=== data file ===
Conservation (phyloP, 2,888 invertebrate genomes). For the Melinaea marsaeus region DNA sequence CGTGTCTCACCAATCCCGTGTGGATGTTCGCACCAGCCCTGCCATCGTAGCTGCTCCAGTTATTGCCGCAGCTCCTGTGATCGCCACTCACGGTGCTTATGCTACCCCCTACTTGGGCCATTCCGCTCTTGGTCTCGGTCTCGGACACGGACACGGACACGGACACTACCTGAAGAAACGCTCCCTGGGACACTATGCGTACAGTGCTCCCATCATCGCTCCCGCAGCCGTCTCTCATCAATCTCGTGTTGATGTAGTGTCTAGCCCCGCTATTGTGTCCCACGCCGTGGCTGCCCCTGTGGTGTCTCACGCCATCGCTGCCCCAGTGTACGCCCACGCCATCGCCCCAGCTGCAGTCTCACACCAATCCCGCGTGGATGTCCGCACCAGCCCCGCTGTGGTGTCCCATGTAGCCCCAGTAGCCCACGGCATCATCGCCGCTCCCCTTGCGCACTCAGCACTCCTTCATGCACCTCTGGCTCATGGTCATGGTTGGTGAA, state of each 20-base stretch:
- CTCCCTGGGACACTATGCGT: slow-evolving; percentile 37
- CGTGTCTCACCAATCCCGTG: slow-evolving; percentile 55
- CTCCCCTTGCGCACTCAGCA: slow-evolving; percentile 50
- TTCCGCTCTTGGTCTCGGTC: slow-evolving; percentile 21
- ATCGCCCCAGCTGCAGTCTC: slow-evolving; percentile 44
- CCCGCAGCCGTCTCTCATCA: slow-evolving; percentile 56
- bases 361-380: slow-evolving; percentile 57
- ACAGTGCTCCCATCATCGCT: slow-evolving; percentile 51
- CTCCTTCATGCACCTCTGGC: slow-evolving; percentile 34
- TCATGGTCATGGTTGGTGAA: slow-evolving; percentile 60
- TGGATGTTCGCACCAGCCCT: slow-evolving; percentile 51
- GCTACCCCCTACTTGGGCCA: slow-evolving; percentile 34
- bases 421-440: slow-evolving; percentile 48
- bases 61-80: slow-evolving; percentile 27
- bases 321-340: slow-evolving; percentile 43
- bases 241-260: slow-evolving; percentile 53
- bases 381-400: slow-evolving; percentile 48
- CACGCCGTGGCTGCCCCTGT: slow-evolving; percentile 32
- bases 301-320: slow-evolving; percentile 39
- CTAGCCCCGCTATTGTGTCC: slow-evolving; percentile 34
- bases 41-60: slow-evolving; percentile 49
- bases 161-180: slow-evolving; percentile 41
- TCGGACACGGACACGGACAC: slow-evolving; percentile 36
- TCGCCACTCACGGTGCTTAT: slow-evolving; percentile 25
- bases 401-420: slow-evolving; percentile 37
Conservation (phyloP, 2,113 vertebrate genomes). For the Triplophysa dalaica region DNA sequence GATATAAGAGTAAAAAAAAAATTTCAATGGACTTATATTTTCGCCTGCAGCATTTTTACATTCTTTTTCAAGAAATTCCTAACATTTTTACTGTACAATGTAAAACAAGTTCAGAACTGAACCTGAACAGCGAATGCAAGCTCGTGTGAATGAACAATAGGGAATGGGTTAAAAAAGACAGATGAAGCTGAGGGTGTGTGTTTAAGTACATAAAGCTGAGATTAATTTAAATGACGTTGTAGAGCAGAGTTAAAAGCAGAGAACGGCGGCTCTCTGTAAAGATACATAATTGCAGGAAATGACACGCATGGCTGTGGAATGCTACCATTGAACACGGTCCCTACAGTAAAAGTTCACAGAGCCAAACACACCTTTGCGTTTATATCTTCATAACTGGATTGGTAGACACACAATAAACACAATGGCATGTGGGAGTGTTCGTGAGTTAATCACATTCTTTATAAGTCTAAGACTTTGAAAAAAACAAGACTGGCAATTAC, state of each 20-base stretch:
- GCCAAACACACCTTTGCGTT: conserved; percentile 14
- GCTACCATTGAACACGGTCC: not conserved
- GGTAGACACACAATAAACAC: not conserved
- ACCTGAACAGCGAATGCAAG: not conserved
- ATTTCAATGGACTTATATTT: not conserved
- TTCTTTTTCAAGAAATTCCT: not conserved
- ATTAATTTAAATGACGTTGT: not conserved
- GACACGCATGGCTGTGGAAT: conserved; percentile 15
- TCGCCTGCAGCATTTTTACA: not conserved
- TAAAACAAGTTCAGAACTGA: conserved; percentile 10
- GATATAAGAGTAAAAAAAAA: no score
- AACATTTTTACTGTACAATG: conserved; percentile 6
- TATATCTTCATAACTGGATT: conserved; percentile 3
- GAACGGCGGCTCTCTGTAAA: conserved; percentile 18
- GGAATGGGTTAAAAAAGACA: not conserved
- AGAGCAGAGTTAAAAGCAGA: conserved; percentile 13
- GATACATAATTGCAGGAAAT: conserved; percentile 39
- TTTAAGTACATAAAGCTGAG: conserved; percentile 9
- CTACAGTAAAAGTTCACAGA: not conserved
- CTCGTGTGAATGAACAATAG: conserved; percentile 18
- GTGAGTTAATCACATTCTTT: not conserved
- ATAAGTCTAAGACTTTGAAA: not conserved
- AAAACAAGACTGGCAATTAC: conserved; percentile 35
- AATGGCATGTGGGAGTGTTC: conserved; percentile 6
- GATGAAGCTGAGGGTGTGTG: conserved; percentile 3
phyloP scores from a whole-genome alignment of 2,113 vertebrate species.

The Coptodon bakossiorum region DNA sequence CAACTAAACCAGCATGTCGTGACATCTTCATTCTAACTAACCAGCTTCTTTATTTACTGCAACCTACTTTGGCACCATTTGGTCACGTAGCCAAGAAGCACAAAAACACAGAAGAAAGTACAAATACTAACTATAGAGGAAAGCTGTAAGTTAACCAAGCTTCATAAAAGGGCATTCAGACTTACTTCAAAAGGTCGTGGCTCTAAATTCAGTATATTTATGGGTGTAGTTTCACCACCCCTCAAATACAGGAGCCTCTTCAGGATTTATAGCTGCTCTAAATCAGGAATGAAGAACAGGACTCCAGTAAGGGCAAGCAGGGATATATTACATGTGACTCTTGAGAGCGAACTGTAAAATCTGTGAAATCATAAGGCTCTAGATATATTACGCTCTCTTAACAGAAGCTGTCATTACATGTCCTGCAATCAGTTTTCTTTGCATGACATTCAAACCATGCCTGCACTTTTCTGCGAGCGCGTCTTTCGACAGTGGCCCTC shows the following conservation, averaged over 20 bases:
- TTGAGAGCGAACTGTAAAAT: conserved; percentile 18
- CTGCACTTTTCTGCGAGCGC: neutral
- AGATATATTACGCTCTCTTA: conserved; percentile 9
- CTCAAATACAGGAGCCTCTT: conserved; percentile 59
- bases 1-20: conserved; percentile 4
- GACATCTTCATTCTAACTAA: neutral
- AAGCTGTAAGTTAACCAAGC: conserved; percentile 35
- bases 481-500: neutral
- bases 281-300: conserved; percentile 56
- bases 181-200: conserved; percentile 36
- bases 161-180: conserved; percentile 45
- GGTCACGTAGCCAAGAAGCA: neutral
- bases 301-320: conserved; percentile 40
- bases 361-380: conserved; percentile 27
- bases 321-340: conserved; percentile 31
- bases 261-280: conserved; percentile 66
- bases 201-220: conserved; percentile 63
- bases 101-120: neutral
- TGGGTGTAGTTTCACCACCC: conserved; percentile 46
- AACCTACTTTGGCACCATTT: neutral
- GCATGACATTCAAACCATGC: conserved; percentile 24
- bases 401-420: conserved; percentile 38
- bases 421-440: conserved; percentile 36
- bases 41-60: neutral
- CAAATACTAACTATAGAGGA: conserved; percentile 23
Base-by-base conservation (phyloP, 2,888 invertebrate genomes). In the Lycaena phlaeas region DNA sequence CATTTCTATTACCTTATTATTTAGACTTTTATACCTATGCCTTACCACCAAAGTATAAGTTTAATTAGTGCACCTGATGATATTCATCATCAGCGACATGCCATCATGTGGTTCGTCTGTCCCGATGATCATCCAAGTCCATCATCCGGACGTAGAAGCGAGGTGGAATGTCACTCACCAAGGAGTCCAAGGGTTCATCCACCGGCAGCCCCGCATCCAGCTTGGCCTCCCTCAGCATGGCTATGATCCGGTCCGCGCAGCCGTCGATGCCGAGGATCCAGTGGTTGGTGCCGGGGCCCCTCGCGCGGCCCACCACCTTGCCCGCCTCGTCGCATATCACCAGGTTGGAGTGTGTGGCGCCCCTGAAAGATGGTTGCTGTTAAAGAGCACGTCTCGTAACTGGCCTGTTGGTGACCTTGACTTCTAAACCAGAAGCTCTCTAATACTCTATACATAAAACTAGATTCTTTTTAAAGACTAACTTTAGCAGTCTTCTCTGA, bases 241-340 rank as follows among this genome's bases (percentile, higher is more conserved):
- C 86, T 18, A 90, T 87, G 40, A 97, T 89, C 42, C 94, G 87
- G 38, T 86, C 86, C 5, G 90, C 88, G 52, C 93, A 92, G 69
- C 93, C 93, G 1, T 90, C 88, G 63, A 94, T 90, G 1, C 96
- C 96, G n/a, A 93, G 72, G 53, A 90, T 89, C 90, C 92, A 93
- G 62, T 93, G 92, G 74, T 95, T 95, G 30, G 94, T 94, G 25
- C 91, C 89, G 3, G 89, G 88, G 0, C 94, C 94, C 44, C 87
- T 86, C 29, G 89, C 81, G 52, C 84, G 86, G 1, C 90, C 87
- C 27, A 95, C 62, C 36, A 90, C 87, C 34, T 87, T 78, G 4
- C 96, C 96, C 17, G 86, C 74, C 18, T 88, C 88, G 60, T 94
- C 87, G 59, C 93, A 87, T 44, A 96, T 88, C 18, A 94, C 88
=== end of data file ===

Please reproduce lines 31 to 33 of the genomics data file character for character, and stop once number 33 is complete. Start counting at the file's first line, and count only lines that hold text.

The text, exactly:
- ACCTGAACAGCGAATGCAAG: not conserved
- ATTTCAATGGACTTATATTT: not conserved
- TTCTTTTTCAAGAAATTCCT: not conserved